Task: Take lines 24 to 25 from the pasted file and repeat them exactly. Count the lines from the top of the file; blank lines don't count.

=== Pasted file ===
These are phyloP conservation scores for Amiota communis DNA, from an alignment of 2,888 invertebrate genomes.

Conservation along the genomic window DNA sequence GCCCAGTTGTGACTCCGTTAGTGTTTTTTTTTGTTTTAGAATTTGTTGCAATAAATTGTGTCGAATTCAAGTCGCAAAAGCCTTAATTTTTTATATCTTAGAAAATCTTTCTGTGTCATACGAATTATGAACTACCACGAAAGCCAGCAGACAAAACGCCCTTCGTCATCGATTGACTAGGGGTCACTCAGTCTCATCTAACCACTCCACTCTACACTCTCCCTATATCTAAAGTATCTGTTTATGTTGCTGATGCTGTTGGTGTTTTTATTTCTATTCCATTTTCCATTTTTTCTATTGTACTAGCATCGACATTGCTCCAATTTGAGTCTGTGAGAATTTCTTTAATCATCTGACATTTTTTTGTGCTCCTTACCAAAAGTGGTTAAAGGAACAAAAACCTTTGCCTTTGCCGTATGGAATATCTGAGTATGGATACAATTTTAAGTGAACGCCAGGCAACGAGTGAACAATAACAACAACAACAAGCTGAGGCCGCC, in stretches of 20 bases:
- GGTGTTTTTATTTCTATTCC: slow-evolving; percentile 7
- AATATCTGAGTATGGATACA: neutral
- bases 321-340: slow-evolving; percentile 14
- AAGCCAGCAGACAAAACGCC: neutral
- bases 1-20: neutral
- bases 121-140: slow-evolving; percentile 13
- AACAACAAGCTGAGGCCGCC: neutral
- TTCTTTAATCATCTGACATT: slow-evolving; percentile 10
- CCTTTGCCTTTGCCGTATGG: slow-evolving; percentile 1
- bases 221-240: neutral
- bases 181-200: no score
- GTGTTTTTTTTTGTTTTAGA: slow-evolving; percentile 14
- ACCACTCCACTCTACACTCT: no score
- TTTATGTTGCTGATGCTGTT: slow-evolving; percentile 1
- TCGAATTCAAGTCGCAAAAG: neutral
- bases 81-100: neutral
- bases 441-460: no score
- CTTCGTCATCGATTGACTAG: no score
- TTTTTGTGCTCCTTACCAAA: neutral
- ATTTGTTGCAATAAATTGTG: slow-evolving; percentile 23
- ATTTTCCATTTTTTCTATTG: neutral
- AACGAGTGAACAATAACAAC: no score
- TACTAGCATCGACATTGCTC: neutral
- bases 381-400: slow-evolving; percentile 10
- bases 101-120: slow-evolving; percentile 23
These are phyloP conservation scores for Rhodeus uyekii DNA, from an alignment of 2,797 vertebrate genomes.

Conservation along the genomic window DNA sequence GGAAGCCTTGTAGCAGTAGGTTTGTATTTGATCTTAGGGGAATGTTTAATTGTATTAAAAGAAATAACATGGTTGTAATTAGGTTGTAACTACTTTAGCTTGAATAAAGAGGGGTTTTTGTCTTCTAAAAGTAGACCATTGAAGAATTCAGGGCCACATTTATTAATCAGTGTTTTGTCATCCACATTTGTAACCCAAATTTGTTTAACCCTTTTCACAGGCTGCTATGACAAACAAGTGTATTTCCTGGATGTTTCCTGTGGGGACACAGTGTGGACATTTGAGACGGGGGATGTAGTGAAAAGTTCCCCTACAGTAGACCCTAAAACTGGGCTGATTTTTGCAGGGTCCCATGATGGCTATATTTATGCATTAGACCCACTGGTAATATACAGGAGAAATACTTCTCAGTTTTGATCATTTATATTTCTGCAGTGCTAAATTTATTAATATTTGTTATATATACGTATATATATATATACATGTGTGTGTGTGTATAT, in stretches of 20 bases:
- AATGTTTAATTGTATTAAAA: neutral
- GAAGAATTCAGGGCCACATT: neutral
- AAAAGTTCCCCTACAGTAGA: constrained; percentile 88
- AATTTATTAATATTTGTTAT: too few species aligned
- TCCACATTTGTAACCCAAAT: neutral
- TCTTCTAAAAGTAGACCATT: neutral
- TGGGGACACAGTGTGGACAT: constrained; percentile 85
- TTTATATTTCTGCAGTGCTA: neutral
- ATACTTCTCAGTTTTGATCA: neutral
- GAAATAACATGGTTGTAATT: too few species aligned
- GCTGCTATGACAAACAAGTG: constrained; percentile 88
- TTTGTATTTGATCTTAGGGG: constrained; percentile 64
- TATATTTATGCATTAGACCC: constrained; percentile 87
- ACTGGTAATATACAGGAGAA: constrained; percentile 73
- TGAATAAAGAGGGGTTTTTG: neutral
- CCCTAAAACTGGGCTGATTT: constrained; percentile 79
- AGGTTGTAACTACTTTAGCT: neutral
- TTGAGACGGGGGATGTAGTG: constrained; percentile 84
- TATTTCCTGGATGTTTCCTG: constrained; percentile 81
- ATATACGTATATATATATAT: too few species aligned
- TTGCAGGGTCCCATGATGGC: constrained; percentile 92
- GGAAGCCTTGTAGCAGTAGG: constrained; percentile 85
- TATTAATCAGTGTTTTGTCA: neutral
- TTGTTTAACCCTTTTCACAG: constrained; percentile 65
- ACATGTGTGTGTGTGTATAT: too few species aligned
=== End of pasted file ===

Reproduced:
- AACGAGTGAACAATAACAAC: no score
- TACTAGCATCGACATTGCTC: neutral